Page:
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Sun-coffee plantations thinning bird populations

At the outset let me make several things clear: I am not a shill for a coffee wholesaler. I am, in fact, not even a regular coffee drinker. I am, however, a shill for birds. And today we have many bird species in serious trouble, their populations declining to levels that make recovery questionable.

The past several years, many readers have written to ask what has happened to the wood thrushes that used to inhabit nearby woodlots from which they caroled their lovely songs mornings and evenings. Those welcome songsters are far less common today. So, too, are brown thrashers, field and vesper sparrows, towhees and many other species.

There are, of course, many causes for this. But one of the significant causes has been identified as the way coffee plantations are being managed. Forests are being cleared in order to grow coffee trees in direct sunlight instead of in the shade of the original forest canopy.

I first learned of the problem this created when I read what Bridget Stutchbury of nearby York University in Toronto had to say about this topic:

"Shade-coffee farms are teeming with resident birds that are joined by migrants from the north from September through March. The birds are attracted not to the coffee itself but rather to the food that the shade trees provide. Most insect eaters feed in the canopy rather than on the coffee plants because few insects can stomach coffee leaves, which are tough and full of chemicals. Coffee can be a bird's best friend, but in the past few decades, modern farming has swept the coffee industry in Latin America and has also swept away some of the last forest refuges for birds. In the swirling steam that rises from your coffee cup could be the ghosts of warblers flitting among the orchids, orioles sipping nectar from spectacular bouquets in the treetops, and thrushes flipping up leaves on the forest floor."

Stutchbury quoted other ornithological researchers, including Russell Greenberg of the Smithsonian Migratory Bird Center, who found the sun-coffee plantations virtually barren of bird life while the shade-grown farms supported 46 migratory species including 22 warblers.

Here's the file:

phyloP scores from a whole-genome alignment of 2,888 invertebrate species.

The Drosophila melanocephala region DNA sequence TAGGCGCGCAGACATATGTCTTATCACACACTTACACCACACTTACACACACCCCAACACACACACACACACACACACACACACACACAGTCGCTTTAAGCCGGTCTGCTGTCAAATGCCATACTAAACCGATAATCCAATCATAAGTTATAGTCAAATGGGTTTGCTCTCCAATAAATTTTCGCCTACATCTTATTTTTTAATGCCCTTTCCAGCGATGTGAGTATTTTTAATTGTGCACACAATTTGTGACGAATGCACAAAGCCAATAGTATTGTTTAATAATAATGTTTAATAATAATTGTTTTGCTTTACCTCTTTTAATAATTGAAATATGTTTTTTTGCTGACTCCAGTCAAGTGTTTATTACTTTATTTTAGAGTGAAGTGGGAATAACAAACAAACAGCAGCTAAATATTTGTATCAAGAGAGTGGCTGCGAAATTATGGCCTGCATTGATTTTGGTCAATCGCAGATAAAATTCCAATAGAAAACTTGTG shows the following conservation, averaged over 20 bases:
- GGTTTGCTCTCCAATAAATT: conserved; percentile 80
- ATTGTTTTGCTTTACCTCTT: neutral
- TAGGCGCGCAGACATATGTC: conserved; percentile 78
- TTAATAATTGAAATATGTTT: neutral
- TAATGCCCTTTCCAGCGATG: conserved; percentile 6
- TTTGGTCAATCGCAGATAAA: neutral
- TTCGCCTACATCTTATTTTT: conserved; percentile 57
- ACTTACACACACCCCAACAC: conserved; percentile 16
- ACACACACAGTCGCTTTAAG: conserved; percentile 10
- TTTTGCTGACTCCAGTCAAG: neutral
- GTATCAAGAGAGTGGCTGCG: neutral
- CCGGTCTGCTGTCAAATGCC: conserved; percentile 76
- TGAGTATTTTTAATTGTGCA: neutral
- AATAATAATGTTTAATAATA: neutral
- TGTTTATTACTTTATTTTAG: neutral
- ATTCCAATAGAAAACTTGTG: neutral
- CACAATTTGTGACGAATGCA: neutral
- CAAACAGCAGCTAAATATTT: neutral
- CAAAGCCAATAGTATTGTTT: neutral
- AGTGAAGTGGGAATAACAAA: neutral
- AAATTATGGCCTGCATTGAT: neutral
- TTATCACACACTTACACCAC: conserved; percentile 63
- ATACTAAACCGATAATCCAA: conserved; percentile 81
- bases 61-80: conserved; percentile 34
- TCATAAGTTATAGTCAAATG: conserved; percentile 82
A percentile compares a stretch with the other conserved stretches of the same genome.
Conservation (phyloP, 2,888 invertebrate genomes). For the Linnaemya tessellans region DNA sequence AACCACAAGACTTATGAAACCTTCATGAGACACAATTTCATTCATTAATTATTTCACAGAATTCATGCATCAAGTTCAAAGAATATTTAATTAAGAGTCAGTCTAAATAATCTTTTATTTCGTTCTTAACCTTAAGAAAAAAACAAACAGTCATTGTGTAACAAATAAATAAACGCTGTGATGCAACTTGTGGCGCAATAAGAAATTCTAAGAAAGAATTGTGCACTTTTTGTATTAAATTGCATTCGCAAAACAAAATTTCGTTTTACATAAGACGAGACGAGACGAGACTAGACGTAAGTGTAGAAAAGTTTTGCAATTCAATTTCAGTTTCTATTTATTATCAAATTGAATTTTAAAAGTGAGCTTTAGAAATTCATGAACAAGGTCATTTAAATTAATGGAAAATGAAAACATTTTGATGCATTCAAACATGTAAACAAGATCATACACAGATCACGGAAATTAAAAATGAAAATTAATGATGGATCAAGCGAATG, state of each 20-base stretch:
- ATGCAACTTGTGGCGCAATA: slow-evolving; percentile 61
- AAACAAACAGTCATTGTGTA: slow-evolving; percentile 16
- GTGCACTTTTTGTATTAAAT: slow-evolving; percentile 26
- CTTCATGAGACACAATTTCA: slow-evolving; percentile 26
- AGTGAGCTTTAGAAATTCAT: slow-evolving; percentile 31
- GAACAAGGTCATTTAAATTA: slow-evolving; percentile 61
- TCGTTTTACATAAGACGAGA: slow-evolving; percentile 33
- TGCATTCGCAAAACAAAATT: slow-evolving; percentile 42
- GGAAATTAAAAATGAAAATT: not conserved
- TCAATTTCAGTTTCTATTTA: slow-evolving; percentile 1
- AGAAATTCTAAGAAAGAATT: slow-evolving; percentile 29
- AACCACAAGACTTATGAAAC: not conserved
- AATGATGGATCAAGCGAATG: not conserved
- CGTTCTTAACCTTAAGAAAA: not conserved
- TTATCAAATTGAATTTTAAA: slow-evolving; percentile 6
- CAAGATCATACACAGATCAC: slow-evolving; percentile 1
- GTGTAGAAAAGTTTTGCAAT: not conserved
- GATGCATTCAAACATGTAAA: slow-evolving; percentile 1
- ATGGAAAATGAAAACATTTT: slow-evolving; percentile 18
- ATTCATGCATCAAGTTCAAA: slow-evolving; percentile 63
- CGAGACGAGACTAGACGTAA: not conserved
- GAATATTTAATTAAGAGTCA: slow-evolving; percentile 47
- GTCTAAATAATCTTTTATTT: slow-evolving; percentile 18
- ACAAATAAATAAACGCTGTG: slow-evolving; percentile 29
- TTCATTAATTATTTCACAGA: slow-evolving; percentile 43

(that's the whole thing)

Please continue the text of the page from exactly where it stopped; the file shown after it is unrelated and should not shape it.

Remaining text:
The case for shade-grown coffee is clear. Why then the problem?

Stutchbury again: "Sun coffee can be planted at over triple the density of shade-coffee plants, resulting in a 30 percent increase in coffee production. Robusta grows at lower elevations, where temperatures are warmer, produces more fruits and hence more beans, and contains twice as much caffeine as arabica. The downside for coffee drinkers is that robusta is rather bitter, so it is used mainly for instant coffee and mass-produced supermarket coffee."

Those aspects bring down the cost of raising sun coffee, but there is a cost downside for sun coffee as well. It rapidly degrades the land and requires heavy doses of fertilizers, herbicides, fungicides and insecticides.

What makes the sun coffee available in stores today cheaper than shade-grown alternatives is the fact that too few people buy the shade-grown varieties, which means that they lack the advantage of large-scale production. Even worse, today it is rare for the public even to have the alternative of buying shade-grown coffee. Stores simply don't carry it; neither do those supposedly upscale coffee shops.

Some time ago I was preparing a column to salute my colleague, Chris Hollister, for getting a university coffee shop to carry shade-grown coffee. Unfortunately, the shop was closed before I could finish the column.

But now the topic has risen again. Some regional coffee- and bird-lovers, led by Laura Kammermeier, are seeking to get Wegmans stores to offer shade-grown coffee distributed by a Boston firm, Birds and Beans Coffee. Migratory birds, those Stutchbury calls "modern-day canaries in the coal mine," need our help and we should provide it.


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